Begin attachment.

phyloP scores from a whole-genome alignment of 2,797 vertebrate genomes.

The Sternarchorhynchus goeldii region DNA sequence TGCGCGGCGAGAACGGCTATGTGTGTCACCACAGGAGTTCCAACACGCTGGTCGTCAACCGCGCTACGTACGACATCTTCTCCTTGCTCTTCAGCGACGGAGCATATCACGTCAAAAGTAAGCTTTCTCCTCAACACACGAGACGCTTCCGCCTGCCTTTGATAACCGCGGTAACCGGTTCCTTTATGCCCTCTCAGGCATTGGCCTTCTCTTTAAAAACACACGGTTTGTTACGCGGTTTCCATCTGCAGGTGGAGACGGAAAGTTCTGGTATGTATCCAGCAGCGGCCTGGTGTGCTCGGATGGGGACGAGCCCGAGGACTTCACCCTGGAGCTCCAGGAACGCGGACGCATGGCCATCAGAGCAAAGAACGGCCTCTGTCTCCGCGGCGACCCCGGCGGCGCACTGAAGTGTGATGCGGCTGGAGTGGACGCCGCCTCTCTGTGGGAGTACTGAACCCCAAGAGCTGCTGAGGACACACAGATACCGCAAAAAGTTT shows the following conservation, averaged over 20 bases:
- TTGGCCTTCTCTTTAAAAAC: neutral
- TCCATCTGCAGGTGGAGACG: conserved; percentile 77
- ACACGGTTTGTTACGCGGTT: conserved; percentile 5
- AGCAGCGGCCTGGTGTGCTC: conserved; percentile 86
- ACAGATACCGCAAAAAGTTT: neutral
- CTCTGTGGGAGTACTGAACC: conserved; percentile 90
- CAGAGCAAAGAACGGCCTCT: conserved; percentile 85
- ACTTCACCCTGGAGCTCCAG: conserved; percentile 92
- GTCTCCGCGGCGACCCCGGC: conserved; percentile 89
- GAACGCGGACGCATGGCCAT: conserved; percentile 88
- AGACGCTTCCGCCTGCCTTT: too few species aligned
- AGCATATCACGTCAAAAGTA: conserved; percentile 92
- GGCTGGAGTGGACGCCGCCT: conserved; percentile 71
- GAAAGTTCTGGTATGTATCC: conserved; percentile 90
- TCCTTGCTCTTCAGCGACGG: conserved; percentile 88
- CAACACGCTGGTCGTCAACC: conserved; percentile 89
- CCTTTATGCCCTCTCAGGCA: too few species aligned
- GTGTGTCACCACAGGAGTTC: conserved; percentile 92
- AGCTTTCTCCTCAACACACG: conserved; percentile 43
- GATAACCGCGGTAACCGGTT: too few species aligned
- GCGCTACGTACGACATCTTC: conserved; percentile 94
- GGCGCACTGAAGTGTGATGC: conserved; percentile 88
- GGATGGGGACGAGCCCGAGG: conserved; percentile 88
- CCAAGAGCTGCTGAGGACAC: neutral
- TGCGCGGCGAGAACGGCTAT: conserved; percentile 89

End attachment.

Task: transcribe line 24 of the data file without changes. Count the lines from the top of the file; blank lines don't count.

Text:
- GGCGCACTGAAGTGTGATGC: conserved; percentile 88